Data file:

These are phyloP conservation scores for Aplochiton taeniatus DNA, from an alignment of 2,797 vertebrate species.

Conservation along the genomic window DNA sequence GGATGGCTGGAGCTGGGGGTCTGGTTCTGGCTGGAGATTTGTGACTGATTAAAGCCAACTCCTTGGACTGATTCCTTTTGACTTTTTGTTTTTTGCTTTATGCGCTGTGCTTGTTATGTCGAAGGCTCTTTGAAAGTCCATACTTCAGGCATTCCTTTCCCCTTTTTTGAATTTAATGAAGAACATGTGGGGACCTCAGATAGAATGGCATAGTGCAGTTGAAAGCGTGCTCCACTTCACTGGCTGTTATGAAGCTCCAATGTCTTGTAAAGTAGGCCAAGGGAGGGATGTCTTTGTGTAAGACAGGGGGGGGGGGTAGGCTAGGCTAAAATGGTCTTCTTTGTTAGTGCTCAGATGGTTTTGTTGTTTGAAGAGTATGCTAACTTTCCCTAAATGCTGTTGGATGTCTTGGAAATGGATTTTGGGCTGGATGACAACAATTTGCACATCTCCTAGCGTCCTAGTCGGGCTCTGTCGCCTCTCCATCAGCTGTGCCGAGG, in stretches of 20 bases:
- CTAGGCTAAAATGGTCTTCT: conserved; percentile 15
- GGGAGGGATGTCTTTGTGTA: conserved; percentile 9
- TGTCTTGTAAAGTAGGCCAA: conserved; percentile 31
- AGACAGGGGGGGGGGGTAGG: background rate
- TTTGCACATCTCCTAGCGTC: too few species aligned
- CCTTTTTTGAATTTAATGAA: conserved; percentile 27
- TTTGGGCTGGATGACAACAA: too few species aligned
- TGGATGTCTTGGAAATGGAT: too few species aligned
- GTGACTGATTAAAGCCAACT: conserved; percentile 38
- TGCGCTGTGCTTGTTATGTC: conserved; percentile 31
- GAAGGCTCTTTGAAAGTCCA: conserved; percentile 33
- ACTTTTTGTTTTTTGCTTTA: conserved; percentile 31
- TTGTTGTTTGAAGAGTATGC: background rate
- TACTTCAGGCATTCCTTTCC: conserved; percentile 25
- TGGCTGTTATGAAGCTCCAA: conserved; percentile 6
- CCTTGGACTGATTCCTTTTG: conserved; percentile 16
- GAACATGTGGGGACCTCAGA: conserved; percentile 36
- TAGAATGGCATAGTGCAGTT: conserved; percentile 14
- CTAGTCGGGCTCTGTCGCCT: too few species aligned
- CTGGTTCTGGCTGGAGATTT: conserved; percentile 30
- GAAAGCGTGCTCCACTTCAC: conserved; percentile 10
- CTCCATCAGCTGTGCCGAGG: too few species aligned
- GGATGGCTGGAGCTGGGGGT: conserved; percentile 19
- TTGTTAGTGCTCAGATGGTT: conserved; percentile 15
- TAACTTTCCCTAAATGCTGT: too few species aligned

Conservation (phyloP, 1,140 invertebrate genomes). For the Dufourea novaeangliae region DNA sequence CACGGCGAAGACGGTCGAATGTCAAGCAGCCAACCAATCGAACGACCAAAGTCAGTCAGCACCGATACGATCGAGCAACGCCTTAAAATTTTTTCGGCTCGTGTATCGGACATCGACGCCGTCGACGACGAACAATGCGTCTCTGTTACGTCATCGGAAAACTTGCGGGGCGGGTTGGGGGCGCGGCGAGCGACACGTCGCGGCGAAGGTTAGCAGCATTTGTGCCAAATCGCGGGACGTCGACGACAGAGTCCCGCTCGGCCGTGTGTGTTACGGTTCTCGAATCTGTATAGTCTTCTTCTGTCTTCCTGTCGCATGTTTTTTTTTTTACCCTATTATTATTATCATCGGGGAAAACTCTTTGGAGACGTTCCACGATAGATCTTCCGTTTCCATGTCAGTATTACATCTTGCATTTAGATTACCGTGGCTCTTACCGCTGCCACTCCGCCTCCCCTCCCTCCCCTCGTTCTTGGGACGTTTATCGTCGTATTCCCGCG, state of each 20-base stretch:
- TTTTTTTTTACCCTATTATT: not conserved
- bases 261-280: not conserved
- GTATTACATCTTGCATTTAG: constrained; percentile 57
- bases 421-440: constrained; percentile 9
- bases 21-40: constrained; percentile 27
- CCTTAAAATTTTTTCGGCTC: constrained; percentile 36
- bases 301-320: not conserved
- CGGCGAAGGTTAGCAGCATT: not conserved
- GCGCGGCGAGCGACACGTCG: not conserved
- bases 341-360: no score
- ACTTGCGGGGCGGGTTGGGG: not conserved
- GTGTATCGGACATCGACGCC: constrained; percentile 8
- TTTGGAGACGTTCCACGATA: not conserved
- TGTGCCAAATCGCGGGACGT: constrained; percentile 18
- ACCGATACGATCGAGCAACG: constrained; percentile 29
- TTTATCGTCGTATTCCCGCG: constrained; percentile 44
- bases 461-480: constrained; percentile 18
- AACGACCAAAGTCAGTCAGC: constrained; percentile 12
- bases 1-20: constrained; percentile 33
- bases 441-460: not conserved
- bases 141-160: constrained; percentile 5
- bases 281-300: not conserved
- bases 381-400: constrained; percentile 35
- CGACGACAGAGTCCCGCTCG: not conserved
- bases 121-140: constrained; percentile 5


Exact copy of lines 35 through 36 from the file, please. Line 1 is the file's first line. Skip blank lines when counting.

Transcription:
- bases 301-320: not conserved
- CGGCGAAGGTTAGCAGCATT: not conserved